Why do that. Nearly 4 decades ago I took a lightning hit in the days
when it was all floppy.. Took over 6 moths to recover the hardware
damage (this is pre PC) and that much longer to rebuild the lost software. About 2 years later it happened again, this time copies,
multiple copies in depth. Recovery time for hardware was still long
but the software was well protected (one set in a fireproof safe).
Recovery then was literally fixing the fried cards of a S100 machine.

That was in the late 70s, since then PDP-8, PDP-11, VAXen, and now PCs PCs, got the same treatment. PCs more so since failure rates
are much higher. Networking has made it all the more important to have a distinct copy that cannot be reached by hackers, fire, flood,
or whatever may happen. Its easier if it s a whole system that has a good shelf life even if slow. Its only needed to copy to the new system.

With memory sticks (SD or USB) reaching 128gb or more its easy to get a handful and fill them with the intent of tucking them away.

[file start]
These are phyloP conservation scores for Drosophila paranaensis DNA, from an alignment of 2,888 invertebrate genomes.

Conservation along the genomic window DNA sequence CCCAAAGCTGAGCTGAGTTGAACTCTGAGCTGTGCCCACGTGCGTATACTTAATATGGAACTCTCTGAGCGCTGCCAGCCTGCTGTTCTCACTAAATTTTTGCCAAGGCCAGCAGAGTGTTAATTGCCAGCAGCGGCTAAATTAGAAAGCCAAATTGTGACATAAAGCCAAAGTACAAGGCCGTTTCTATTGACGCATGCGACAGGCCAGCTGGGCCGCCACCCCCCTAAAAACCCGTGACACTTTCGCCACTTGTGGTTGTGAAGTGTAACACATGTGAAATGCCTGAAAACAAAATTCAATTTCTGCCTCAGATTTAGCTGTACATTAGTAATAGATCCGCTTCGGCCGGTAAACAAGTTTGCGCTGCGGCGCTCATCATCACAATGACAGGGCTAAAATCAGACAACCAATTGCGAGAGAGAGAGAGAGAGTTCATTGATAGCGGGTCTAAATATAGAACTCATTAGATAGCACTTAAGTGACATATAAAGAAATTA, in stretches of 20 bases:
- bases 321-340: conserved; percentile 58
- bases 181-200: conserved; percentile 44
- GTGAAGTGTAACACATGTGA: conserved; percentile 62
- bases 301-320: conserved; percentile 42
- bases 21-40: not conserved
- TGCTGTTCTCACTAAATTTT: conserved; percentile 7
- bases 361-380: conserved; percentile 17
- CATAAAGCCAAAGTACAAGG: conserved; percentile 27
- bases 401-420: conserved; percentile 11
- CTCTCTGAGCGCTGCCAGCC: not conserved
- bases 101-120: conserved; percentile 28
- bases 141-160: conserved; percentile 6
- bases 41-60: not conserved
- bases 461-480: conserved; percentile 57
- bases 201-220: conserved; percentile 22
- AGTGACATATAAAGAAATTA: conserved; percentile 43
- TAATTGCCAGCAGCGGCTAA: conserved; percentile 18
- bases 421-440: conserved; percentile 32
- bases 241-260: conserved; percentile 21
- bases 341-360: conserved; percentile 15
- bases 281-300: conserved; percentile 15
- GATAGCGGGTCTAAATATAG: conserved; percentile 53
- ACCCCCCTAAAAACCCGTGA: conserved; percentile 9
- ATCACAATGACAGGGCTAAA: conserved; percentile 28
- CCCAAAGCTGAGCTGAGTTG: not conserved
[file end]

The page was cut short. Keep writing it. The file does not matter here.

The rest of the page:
thesouthtexaspistolero said...

That can happen, but now you're talking about catastrophe, like your house burning down.

And I'm here to say, houses do burn. Sabra got the electronics out, but my backup drive was lost. Still have my Crashplan offsite backup, but that USB backup drive will be replaced ASAP.

Rick C said...

JWZ's recommendation also includes "stay the hell away from RAID", and he has several good reasons why. Some of them may no longer be relevant.

SSDs don't suffer the same mechanical failures as disk drives, but they DO wear out eventually. Probably won't happen to most people, but it can. Also they're more expensive.

Also, any recommendations on software for Windows? I have a 1TB external drive that I have an (outdated) backup created with Windows Backup, but I'd like to see if there's anything better, and, obviously, I need to do it more frequently.